Tuesday February 27, 2024

Flood and disease

September 10, 2022

Other than coping with the great losses of lives of loved ones and property, the survivors of the floods have to deal with several health issues as well; one of these looming risks is mosquito-borne infections. The apocalyptic floods have triggered historically significant outbreaks of mosquito-borne diseases in different areas of the world. Pakistan is no different, and we are already receiving reports about dengue and malaria outbreaks in the flood-affected areas.

One reason for this upsurge in mosquito-borne infections in the flood-affected areas is that the receding flood water can provide perfect conditions for mosquito breeding. Like all insects, mosquitoes flourish in warm conditions. Water is also critical for mosquitos’ life cycle, as they lay eggs in and around water. More water means more mosquitoes. With this increased breeding, the affected people are at great risk of being infected with life-threatening mosquito-borne diseases.

The dengue virus and plasmodium parasite (malaria-causing parasite) cause the most common mosquito-borne infections in Pakistan. On top of it, the coronavirus is still being pretty much here in Pakistan.

According to experts, after Covid-19, these are the five virus families that could cause the next pandemic: coronaviridae, flaviviridae, orthomyxoviridae, paramyxoviridae, and togaviridae (alphaviruses). The concern is that one of these families is the dengue virus family (flaviviridae). Other than dengue, the viruses of this family can cause several diseases including Japanese encephalitis, Zika, West Nile disease and others. Mosquito bites may spread the viruses of all these diseases when it comes to each virus.

The aedes mosquitoes that spread these viruses are widespread and routinely detected through surveillance in most areas of Pakistan. But some areas of the country are free of this species of mosquitoes. Another concern is that available research on rainfall has focused on changes in mosquito population distributions as the primary outcome rather than human disease incidence. The changes in mosquito population distributions can have adverse effects on human health, so we must take prompt measures in these areas to prevent the spread of mosquito-borne diseases.

Here are some personal protection measures that may lessen the risk of people getting bitten by mosquitoes. The first thing to do is to educate communities and provide essential personal protection items such as mosquito-repellent lotions, bed nets and full-sleeved clothing to the flood victims. The local administrations should organize massive cleanup drives as soon as the flood water recedes and lasts for weeks to come. There is not much one can do to stop mosquitoes from flying into neighbouring non-flooded areas, but insecticide spraying may provide some short-term protection.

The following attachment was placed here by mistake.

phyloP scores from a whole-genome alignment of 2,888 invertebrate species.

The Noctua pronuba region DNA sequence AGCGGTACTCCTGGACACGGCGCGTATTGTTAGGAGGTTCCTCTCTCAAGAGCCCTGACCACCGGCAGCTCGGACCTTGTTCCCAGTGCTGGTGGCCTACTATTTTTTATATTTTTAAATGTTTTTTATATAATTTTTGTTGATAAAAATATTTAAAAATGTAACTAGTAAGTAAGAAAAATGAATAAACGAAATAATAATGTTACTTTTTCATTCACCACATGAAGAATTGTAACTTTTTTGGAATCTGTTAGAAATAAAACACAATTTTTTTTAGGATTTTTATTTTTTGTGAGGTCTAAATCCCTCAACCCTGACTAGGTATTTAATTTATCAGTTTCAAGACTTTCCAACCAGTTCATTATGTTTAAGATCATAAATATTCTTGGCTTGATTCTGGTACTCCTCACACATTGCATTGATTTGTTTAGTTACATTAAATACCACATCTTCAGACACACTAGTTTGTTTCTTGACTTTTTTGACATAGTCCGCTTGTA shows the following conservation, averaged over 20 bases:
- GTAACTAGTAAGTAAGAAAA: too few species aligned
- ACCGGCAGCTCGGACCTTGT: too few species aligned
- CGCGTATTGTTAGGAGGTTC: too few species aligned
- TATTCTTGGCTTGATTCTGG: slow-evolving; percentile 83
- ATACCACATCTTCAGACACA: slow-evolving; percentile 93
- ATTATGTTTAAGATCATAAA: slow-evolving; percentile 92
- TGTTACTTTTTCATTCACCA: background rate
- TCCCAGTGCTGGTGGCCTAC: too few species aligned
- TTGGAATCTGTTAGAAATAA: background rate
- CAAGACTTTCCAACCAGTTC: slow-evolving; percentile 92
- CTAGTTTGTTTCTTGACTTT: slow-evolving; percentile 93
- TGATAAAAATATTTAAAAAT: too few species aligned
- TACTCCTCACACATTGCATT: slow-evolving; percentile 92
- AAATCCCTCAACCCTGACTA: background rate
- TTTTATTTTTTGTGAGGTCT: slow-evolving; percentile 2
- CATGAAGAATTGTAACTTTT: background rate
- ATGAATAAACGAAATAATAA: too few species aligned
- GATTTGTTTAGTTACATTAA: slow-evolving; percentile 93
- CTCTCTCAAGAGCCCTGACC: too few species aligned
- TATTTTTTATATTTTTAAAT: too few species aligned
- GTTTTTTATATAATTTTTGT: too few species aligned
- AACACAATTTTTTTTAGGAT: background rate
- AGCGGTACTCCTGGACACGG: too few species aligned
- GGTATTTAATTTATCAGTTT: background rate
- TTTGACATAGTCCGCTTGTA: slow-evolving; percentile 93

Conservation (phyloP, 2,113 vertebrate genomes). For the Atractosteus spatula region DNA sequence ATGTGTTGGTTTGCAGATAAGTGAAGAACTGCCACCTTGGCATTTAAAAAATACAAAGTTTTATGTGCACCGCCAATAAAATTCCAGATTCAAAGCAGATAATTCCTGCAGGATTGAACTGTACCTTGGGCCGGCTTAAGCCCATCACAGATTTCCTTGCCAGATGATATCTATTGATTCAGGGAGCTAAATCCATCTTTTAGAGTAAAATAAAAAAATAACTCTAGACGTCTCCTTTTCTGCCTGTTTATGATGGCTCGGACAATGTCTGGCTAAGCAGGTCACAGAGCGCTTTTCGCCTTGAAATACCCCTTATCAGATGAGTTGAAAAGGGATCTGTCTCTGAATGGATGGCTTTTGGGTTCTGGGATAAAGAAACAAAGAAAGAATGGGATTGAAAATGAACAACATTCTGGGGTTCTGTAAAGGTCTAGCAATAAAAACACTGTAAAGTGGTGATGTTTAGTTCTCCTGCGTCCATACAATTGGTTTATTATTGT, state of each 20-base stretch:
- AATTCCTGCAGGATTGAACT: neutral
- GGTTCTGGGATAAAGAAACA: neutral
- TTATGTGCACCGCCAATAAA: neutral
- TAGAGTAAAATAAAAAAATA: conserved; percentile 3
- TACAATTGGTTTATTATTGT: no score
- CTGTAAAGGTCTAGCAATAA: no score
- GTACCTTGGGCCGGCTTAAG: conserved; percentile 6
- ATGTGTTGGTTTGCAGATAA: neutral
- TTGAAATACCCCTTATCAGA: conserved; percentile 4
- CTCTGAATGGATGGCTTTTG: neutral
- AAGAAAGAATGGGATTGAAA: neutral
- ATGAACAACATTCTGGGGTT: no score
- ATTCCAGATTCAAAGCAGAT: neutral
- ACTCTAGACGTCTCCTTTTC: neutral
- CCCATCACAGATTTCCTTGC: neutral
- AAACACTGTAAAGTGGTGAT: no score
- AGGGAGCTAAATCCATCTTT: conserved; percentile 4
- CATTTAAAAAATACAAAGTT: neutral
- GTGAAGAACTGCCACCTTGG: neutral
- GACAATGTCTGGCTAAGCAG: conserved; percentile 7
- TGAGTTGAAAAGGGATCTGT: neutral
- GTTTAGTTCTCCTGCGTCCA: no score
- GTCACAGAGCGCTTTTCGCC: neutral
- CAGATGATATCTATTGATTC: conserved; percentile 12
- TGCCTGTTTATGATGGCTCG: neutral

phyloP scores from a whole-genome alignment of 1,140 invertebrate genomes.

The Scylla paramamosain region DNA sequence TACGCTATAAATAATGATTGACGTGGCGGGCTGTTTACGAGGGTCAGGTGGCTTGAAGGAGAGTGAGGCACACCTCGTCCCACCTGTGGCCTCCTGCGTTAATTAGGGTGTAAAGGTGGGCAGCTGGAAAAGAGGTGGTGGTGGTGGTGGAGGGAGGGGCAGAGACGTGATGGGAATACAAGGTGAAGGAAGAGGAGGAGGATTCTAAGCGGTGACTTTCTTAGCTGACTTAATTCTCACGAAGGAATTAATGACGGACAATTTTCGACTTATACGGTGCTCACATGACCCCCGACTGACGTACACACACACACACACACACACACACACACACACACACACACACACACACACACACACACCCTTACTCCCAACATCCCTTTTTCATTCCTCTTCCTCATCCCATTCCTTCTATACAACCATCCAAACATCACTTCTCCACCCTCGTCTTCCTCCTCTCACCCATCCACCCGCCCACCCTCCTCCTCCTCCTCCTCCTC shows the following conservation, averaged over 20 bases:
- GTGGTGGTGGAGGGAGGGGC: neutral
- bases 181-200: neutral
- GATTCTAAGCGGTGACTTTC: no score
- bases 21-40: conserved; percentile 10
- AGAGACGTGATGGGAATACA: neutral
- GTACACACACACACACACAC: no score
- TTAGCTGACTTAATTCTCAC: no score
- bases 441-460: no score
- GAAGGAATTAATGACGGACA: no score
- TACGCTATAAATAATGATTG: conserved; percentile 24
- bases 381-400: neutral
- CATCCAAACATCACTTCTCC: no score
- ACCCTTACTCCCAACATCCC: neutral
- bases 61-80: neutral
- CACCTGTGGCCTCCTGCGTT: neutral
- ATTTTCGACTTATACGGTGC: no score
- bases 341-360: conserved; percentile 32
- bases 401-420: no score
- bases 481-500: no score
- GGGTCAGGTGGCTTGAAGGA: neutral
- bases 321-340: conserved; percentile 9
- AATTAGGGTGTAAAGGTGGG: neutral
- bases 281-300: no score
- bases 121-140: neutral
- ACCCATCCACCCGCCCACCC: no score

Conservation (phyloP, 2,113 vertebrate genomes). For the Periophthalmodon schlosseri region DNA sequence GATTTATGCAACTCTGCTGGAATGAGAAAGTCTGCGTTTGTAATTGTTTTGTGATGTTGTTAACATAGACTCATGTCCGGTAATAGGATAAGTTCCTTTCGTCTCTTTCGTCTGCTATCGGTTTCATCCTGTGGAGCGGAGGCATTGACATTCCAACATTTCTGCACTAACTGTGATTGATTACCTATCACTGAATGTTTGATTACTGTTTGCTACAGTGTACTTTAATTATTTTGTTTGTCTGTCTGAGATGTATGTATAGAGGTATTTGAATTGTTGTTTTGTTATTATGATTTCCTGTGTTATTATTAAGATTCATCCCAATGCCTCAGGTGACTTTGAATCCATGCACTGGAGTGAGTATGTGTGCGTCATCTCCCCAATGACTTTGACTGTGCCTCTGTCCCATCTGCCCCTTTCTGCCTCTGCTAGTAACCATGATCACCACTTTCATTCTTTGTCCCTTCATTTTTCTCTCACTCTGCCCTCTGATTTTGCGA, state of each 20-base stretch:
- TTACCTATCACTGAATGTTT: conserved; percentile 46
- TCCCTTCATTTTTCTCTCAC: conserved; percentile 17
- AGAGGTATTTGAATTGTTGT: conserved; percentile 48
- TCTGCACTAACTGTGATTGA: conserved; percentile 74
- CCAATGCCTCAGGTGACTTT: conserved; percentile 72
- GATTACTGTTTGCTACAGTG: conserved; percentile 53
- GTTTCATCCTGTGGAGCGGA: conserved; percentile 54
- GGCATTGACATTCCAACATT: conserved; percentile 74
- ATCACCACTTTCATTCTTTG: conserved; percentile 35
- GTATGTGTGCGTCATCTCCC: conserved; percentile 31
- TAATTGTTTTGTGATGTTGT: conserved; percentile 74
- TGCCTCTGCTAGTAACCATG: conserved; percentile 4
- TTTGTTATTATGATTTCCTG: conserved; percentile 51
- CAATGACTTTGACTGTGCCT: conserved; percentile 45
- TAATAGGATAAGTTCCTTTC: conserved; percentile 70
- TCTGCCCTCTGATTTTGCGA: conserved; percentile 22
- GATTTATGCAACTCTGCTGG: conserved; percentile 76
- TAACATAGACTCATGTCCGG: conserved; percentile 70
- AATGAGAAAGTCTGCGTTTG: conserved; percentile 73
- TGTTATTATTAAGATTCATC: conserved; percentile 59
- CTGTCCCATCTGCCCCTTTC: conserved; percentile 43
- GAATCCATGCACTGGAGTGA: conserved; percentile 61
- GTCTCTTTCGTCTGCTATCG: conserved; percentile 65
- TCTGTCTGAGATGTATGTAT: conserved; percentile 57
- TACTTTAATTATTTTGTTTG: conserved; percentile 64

The administration should try to draw people’s attention to repairing, replacing, or installing insect screens on windows and doors, as it can provide a physical barrier to mosquitoes seeking to fly inside their homes and offices. The municipal authorities shall pay special attention to regularly cleaning gutters, drains and water tanks that can be home to mosquitoes in flood-affected areas. The government should provide insecticide-treated clothing to military and paramilitary personnel who are taking part in rescue operations in flood-affected areas.

Climate change is expected to increase the frequency of flooding events as well as the spread of mosquito-borne diseases. So, what should we need to do in the long run for the health of the people who are already dealing with a sudden disaster? To get answers to these questions, the Institute of Public Health Lahore organized an international hybrid seminar on August 11 this year in collaboration with the Punjab government. International and local mosquito control experts discussed the diseases spread by mosquitoes in Pakistan and expressed their views on prevention of these diseases. The experts shed light on the relationship between climate change and mosquito-borne diseases, in particular and vector-borne diseases, in general.

The Q&A session of the seminar revealed that there we need public awareness campaigns. It was also concluded that perhaps a major reason for not understanding the depth of the problem is the lack of awareness. We need a large-scale health education campaign on this issue along with other routine activities. Because mosquito-borne diseases are community diseases, and prevention of these diseases is not possible without the participation of the community.

The bitter question is: are we ready to play our role in improving our health and our family’s instead of looking at the government? An even more bitter fact is that people are not willing to play their part until they are satisfied with the government's action.

The writer is an assistant professor at the Department of Medical Entomology and Parasitology, Institute of Public Health, Lahore. He can be reached at: